Tag Archives: history

Dault vs. Cézanne

by Jason Smythe

2015-04-30 21.03.00

This article is written from a place of pure joy. Ever since my triumphant return to Vancouver (and by triumphant I mean I survived a year of grad school in Alberta) I have been radiating pure bliss at levels that far exceed the recommended daily dosage. This “toxicity” that I am oozing so willingly can be attributed to the fact that I am no longer reading academic tomes that seem to strive for Saharan levels of dryness, which I suspect is part of a long-standing and incredibly sadistic plot by ivory tower types to make all grad students more boring at parties. Our pain truly is their pleasure. Continue reading

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Vancouver Especially (A Vancouver Special scaled to its property value in 1973, then increased by 8 fold)

by Kiel Torres

 "Vancouver Especially (A Vancouver Special scaled to its property value in 1973, then increased by 8 fold)", Ken Lum, 2015

“Vancouver Especially (A Vancouver Special scaled to its property value in 1973, then increased by 8 fold)”, Ken Lum, 2015

Condo, trendy café, forward vegan restaurant, hip record store, swanky boutique, Vancouver Special?!, condo, condo, condo…

Ken Lum has transformed 221A’s new outdoor exhibition space at 271 Union Street into the site of crossroads between two Vancouver housing typologies with his new installation, Vancouver Especially (A Vancouver Special scaled to its property value in 1973, then increased by 8 fold). What was once an empty lot sandwiched between two new condominium complexes is now occupied by Lum’s 1:3 scale replica of a Vancouver Special. Continue reading

Art of Storytelling: A Visit to Ola Volo’s Solo Show Opening

by Ellie Chung

Ola Volo

Ola Volo

Last Thursday night, I rushed to Make studio, located on east 7th avenue where a Vancouver based illustrator from Kazakhstan, Ola Volo’s solo show opening was taking place. Ola Volo is well known for her distinctive artistic style: flattened, highly intricate and decorative images of figures, architecture, domestic commodities, flora and fauna with a variety of elaborate patterns. When I arrived, it was ten minutes to the end of the event. However the atmosphere there was far from closing.

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NEON LEGACY

by Rhys Edwards

MOV-Neon-BuddhaImage courtesy of Museum of Vancouver

Was there ever time when Vancouver was “authentic?”

The Museum of Vancouver’s latest permanent exhibition—Neon Vancouver/Ugly Vancouver—recounts the history of Vancouver’s love affair with neon signage. Several conserved signs illuminate visitors as they browse the documents that reconstruct this history. Among other things, visitors are asked if the abundance of neon signage in Vancouver, between the 1950s and 1970s, indicates the authenticity of this era. Continue reading

Presence of the Past

by Janine C. Grant

In a city that constantly feels like it is getting newer by the day, it is important to get away to the old.  It is important to be confronted with history in its physical form; to survey the landscape and imagine a piece of you existing thousands of years before.  To take the time to appreciate the importance of the past—all the moments, be they mundane—that has lead you to your current state, alive.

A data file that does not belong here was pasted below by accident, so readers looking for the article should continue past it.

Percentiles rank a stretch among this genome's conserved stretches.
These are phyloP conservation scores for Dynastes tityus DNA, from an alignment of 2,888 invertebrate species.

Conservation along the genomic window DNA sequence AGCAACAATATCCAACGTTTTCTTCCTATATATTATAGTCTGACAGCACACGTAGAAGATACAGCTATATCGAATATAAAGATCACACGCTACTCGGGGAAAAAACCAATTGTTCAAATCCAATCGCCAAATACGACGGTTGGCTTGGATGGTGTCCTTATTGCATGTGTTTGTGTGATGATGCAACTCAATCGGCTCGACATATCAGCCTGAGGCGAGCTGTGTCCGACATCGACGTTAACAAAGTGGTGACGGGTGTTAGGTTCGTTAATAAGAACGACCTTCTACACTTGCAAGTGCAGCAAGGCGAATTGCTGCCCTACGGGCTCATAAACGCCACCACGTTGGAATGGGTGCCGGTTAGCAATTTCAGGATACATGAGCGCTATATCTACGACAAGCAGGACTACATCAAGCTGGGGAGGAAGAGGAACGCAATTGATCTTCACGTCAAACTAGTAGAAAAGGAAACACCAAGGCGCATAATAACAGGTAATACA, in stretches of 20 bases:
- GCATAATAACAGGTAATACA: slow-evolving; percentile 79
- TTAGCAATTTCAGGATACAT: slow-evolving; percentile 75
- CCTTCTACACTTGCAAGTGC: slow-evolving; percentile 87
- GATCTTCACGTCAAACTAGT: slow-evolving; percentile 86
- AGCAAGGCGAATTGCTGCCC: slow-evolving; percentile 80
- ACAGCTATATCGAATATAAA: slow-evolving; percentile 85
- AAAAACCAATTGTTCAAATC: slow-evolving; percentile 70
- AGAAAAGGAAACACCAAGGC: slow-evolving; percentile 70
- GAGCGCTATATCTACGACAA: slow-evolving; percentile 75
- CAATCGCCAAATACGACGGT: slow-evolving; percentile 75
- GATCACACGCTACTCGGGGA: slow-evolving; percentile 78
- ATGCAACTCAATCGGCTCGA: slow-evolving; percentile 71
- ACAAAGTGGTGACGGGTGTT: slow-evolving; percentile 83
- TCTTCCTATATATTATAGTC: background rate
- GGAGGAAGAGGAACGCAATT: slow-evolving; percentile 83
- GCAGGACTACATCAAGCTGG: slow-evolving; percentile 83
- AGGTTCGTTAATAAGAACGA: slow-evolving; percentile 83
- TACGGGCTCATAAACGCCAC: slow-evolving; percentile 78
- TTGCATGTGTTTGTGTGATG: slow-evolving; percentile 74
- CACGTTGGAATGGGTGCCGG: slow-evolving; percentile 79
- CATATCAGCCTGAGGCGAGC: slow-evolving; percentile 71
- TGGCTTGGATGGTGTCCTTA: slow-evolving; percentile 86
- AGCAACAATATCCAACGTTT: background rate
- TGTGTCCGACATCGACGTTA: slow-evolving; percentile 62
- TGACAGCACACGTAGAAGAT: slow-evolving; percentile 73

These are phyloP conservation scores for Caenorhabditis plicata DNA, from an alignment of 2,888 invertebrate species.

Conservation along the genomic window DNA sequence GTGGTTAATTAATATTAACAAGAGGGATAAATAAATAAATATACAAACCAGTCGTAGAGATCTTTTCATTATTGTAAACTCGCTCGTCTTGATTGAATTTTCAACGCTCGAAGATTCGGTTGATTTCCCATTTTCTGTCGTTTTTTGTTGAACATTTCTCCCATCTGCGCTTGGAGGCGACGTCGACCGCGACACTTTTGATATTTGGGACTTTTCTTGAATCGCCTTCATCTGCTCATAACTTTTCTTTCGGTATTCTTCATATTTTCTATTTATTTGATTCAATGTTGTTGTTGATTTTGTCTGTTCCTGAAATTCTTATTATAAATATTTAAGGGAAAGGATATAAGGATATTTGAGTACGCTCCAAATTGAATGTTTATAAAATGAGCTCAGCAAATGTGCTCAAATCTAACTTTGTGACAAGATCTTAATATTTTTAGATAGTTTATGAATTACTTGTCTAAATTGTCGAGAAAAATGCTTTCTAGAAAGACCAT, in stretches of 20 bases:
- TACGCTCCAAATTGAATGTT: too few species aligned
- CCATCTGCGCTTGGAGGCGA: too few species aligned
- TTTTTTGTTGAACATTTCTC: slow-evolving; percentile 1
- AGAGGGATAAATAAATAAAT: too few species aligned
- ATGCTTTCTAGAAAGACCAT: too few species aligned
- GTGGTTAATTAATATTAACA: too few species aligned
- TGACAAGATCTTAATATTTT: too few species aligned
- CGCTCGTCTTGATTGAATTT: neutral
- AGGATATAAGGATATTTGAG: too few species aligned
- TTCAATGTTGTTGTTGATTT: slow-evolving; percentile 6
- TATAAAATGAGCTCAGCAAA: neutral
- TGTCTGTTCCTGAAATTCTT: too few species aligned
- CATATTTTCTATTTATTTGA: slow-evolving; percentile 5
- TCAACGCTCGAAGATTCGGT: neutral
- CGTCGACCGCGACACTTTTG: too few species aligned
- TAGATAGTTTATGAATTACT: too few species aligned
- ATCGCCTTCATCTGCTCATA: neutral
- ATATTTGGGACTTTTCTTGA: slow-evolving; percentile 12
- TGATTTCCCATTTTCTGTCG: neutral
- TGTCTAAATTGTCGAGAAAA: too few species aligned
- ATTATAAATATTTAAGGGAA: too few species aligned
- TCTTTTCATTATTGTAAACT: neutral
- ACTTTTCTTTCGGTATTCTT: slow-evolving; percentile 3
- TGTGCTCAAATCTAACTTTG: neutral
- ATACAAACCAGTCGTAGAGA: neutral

Perhaps I am being over sentimental, dramatic, or just a plain anthropology nerd but whenever I go to see ruins I get this tingle running through my body.  My hands long to touch the stone, my fingers to trace the patterns.  I cannot help but imagine a hand thousands of years earlier doing the same.

I had this same feeling this summer when I visited Patara, an archaeological site in the present day village of Ovagelemis, Turkey. Patara is one of the oldest cities of Lycia dating back in Hittite texts to the 13th Century BC.  Its beachside access and ideal sailing conditions helped to maintain its importance throughout the years.  A few claims to fame include the birthplace of Saint Nicholas and the stop over site of Paul the Apostle, who is noted to have visited on one of his journeys to Rome.

Below are a few images of the ruins:

Entering the archeological site. The beach, located a 5 minute drive and
5 minute walk away from the entrance, has served for millions of years as one of the rare nesting sites of the Mediterranean loggerhead sea turtles.

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Art, History, and Hiroshima

By Rhys Edwards

                                                   Photo by Ishiuchi Miyako

After several exhibitions throughout Japan since 2008, ひろしま hiroshima  by Ishiuchi Miyako opened recently at the Museum of Anthropology, marking the exhibition’s first foray into North America. Artist Ishiuchi Miyako began her professional photography career in the 1970s, and since then has become one of Japan’s foremost contemporary photographers. As an artist, she is predominantly concerned with the notion of personal memory and how it is disseminated through the human body as well as material objects.

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It Pays to Play by Peter White

A picture-perfect nuclear family holding hands on Miracle Beach, an unrecognizably cube-shaped Vancouver Public Library, the chalky pastels of roadside motels – these are images of a somewhat foggy past, at once familiar and yet completely alien. It is this feeling of recollection tinted with distance that we see in It Pays to Play: British Columbia in Postcards, 1950s-1980s, Peter White’s exhibition catalogue of B.C. Tourist postcards since the 1950s. These cards are blinding in their saturation and optimism, showing British Columbia not as it was, but as it aspired to be, with its beautiful scenery, urban landscapes, and leisurely visitors on display.

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